It’s designed as a gathering place and learning tool. But in the end, it’s just fun.
The East Carolina Council of the Boy Scouts of America dedicated the Big Rock Blue Marlin Pirate Ship during a ceremony Tuesday at Camp Sam Hatcher in Carteret County.
“It’s awesome,” Havelock Cub Scout Logan Lee, 7, said after exploring the three-story tall ship.
The fishing tournament provided a matching donation of money to the East Carolina Council to pay for the construction of the $160,000 ship. Since 1998, the charitable foundation of the fishing tournament has provided $175,000 in donations to the East Carolina Council, which governs Cub and Boy Scout troops in 20 Eastern North Carolina counties.
“Our goal every year is to put on a world class fishing tournament in Morehead City and in everything we do to put charity first, particularly for our young people,” Tommy Bennett, treasurer of the Big Rock Foundation, told the crowd during the dedication ceremony.
Bennett thanked Ben Moore, past council president, with bringing the project to the attention of the Big Rock.
“When Ben brought this project to us, it was a no-brainer situation,” said Bennett.
Bennett said he was involved in scouting as a youth and displayed a patch he received for attending winter camp at Sam Hatcher.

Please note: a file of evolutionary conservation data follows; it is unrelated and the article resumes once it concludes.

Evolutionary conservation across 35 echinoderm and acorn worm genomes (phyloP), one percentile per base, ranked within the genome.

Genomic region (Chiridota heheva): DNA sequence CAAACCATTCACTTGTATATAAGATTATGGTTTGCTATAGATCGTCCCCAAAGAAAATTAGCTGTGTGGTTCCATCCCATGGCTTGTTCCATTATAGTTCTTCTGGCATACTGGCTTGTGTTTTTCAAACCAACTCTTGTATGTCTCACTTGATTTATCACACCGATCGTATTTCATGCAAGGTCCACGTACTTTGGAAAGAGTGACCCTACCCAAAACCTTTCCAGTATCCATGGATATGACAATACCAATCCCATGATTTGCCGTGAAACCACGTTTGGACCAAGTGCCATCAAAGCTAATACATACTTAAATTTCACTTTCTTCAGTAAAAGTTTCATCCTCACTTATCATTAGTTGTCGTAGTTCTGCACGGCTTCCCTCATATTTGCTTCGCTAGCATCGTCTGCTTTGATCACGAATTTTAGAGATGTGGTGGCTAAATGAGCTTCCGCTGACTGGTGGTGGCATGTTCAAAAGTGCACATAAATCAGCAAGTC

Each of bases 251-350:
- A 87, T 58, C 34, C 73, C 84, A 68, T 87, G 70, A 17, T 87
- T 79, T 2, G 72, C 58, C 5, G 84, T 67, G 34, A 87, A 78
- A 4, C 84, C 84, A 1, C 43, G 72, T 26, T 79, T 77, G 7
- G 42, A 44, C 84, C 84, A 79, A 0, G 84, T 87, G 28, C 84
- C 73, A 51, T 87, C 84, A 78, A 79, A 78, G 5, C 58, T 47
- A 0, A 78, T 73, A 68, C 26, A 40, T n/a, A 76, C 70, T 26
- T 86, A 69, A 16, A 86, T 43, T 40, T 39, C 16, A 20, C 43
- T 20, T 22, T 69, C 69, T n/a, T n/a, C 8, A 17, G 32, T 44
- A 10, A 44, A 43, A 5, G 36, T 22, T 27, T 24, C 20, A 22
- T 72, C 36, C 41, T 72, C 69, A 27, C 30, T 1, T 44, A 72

“I spent the coldest night of my life here,” he said. “It was eight degrees.”
He challenged the scouts to grab the reins of leadership.
“Remember this day when people you don’t even know and may never see again gave you this gift,” Bennett said. “I hope that as you grow older you’ll remember this so you will be the person to give back to your community.”
The ship has three cabins on the lower level that can be used for gatherings, while the deck of the ship, which has three levels, can be used as a play area as well as a stage for contests or other activities.
Skip Greene III, president of Group III Management in Kinston that constructed the ship, received the honor of christening the structure. After failing to break the bottle of champagne on the front of the ship, he simply bent down to crack it open on the concrete foundation.
Then it was time for the scouts in attendance to explore the ship.
“I think that you can open and close the windows is the coolest part,” said 9-year-old Webelo Patrick Ashby.
He poked his head out of the window, waving to family members, and then went and opened the next window.
“I think it’s pretty cool,” Ashby said of the ship. “I’m really happy that it’s here.”